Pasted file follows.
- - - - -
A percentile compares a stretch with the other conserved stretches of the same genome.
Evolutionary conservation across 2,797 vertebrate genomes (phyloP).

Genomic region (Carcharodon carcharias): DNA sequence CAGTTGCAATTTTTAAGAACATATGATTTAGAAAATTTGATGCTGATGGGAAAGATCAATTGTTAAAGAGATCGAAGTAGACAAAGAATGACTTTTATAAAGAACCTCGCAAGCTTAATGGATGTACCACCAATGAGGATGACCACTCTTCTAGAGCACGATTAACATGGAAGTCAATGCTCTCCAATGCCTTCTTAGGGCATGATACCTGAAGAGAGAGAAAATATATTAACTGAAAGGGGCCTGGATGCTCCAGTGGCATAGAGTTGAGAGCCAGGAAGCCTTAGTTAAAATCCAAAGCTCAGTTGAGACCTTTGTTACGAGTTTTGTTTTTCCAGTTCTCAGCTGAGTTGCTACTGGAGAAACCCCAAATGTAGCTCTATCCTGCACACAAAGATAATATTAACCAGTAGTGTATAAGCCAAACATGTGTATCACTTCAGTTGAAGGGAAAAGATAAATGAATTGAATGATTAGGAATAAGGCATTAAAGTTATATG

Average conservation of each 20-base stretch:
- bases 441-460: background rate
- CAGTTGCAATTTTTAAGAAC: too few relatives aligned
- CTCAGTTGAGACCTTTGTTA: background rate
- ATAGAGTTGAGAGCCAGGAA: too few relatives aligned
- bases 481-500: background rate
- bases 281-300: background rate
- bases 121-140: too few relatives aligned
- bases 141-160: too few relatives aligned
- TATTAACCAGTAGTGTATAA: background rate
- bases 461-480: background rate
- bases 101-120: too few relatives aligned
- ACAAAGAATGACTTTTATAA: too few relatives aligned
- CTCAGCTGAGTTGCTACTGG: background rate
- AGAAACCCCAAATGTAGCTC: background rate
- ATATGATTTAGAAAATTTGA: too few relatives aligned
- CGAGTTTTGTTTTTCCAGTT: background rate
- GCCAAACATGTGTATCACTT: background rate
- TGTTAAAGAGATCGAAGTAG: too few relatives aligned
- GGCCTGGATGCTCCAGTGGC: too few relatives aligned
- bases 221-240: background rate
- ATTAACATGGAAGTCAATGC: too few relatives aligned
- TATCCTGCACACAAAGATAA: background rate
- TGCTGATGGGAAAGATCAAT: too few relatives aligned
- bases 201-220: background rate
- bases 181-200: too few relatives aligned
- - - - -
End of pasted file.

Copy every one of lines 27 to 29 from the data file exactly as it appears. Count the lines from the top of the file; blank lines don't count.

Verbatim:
- TGCTGATGGGAAAGATCAAT: too few relatives aligned
- bases 201-220: background rate
- bases 181-200: too few relatives aligned